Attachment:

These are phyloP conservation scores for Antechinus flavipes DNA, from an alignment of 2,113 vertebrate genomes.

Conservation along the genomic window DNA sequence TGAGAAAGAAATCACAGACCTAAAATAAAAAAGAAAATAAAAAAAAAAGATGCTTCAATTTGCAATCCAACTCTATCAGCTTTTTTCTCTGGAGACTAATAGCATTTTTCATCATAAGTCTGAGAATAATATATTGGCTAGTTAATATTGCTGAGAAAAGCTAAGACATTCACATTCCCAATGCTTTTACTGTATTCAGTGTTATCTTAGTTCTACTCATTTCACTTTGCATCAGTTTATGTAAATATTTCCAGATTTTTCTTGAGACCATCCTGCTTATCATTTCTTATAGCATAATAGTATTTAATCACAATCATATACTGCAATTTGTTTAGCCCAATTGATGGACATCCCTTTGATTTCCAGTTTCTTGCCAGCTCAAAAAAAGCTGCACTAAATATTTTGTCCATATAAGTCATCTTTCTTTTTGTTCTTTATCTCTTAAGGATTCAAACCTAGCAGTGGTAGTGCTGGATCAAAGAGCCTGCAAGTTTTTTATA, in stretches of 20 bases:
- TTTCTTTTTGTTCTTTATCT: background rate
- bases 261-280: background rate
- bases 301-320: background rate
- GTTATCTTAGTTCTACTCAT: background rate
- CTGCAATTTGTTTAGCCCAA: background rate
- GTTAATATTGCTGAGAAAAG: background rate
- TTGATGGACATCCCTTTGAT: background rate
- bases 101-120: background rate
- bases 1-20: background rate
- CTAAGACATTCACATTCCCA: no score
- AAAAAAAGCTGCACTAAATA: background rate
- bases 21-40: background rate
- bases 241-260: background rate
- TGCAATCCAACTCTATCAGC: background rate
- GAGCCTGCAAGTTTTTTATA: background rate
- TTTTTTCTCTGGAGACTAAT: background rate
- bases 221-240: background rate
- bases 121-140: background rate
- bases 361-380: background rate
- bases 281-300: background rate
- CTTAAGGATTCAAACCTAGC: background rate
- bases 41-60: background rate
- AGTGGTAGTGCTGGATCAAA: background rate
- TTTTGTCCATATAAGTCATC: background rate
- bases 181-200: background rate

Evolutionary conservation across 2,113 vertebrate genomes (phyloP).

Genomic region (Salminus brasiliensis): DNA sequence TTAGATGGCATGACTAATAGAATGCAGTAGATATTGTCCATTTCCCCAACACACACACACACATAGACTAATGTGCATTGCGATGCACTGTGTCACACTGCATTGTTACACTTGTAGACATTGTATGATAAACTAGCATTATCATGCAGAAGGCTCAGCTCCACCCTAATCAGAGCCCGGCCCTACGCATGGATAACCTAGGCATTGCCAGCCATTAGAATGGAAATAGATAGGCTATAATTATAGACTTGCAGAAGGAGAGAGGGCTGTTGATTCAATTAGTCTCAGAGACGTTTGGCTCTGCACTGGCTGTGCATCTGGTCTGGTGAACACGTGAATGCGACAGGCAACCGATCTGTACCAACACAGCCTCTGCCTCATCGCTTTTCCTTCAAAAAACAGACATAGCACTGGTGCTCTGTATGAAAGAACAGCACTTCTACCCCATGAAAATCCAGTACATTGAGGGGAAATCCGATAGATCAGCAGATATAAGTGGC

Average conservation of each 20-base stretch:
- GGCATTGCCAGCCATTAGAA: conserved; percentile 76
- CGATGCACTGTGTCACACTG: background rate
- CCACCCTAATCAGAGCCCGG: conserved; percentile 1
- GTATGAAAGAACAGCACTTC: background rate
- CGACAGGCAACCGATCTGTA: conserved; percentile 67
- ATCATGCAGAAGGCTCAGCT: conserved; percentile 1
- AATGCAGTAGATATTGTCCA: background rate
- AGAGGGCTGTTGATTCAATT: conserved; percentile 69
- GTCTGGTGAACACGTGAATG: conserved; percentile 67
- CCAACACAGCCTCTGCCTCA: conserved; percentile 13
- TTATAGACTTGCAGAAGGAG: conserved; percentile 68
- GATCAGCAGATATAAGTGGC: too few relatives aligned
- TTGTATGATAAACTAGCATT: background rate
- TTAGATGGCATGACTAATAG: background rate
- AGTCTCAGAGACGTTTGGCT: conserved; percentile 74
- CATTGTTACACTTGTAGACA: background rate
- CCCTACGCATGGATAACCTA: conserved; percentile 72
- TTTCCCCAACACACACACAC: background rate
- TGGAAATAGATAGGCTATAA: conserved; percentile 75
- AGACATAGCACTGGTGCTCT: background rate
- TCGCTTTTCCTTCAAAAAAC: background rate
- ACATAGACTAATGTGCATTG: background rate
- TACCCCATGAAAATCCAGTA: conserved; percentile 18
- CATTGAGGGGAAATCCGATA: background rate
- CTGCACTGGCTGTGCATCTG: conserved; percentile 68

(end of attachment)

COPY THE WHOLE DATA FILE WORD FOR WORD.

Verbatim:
These are phyloP conservation scores for Antechinus flavipes DNA, from an alignment of 2,113 vertebrate genomes.

Conservation along the genomic window DNA sequence TGAGAAAGAAATCACAGACCTAAAATAAAAAAGAAAATAAAAAAAAAAGATGCTTCAATTTGCAATCCAACTCTATCAGCTTTTTTCTCTGGAGACTAATAGCATTTTTCATCATAAGTCTGAGAATAATATATTGGCTAGTTAATATTGCTGAGAAAAGCTAAGACATTCACATTCCCAATGCTTTTACTGTATTCAGTGTTATCTTAGTTCTACTCATTTCACTTTGCATCAGTTTATGTAAATATTTCCAGATTTTTCTTGAGACCATCCTGCTTATCATTTCTTATAGCATAATAGTATTTAATCACAATCATATACTGCAATTTGTTTAGCCCAATTGATGGACATCCCTTTGATTTCCAGTTTCTTGCCAGCTCAAAAAAAGCTGCACTAAATATTTTGTCCATATAAGTCATCTTTCTTTTTGTTCTTTATCTCTTAAGGATTCAAACCTAGCAGTGGTAGTGCTGGATCAAAGAGCCTGCAAGTTTTTTATA, in stretches of 20 bases:
- TTTCTTTTTGTTCTTTATCT: background rate
- bases 261-280: background rate
- bases 301-320: background rate
- GTTATCTTAGTTCTACTCAT: background rate
- CTGCAATTTGTTTAGCCCAA: background rate
- GTTAATATTGCTGAGAAAAG: background rate
- TTGATGGACATCCCTTTGAT: background rate
- bases 101-120: background rate
- bases 1-20: background rate
- CTAAGACATTCACATTCCCA: no score
- AAAAAAAGCTGCACTAAATA: background rate
- bases 21-40: background rate
- bases 241-260: background rate
- TGCAATCCAACTCTATCAGC: background rate
- GAGCCTGCAAGTTTTTTATA: background rate
- TTTTTTCTCTGGAGACTAAT: background rate
- bases 221-240: background rate
- bases 121-140: background rate
- bases 361-380: background rate
- bases 281-300: background rate
- CTTAAGGATTCAAACCTAGC: background rate
- bases 41-60: background rate
- AGTGGTAGTGCTGGATCAAA: background rate
- TTTTGTCCATATAAGTCATC: background rate
- bases 181-200: background rate

Evolutionary conservation across 2,113 vertebrate genomes (phyloP).

Genomic region (Salminus brasiliensis): DNA sequence TTAGATGGCATGACTAATAGAATGCAGTAGATATTGTCCATTTCCCCAACACACACACACACATAGACTAATGTGCATTGCGATGCACTGTGTCACACTGCATTGTTACACTTGTAGACATTGTATGATAAACTAGCATTATCATGCAGAAGGCTCAGCTCCACCCTAATCAGAGCCCGGCCCTACGCATGGATAACCTAGGCATTGCCAGCCATTAGAATGGAAATAGATAGGCTATAATTATAGACTTGCAGAAGGAGAGAGGGCTGTTGATTCAATTAGTCTCAGAGACGTTTGGCTCTGCACTGGCTGTGCATCTGGTCTGGTGAACACGTGAATGCGACAGGCAACCGATCTGTACCAACACAGCCTCTGCCTCATCGCTTTTCCTTCAAAAAACAGACATAGCACTGGTGCTCTGTATGAAAGAACAGCACTTCTACCCCATGAAAATCCAGTACATTGAGGGGAAATCCGATAGATCAGCAGATATAAGTGGC

Average conservation of each 20-base stretch:
- GGCATTGCCAGCCATTAGAA: conserved; percentile 76
- CGATGCACTGTGTCACACTG: background rate
- CCACCCTAATCAGAGCCCGG: conserved; percentile 1
- GTATGAAAGAACAGCACTTC: background rate
- CGACAGGCAACCGATCTGTA: conserved; percentile 67
- ATCATGCAGAAGGCTCAGCT: conserved; percentile 1
- AATGCAGTAGATATTGTCCA: background rate
- AGAGGGCTGTTGATTCAATT: conserved; percentile 69
- GTCTGGTGAACACGTGAATG: conserved; percentile 67
- CCAACACAGCCTCTGCCTCA: conserved; percentile 13
- TTATAGACTTGCAGAAGGAG: conserved; percentile 68
- GATCAGCAGATATAAGTGGC: too few relatives aligned
- TTGTATGATAAACTAGCATT: background rate
- TTAGATGGCATGACTAATAG: background rate
- AGTCTCAGAGACGTTTGGCT: conserved; percentile 74
- CATTGTTACACTTGTAGACA: background rate
- CCCTACGCATGGATAACCTA: conserved; percentile 72
- TTTCCCCAACACACACACAC: background rate
- TGGAAATAGATAGGCTATAA: conserved; percentile 75
- AGACATAGCACTGGTGCTCT: background rate
- TCGCTTTTCCTTCAAAAAAC: background rate
- ACATAGACTAATGTGCATTG: background rate
- TACCCCATGAAAATCCAGTA: conserved; percentile 18
- CATTGAGGGGAAATCCGATA: background rate
- CTGCACTGGCTGTGCATCTG: conserved; percentile 68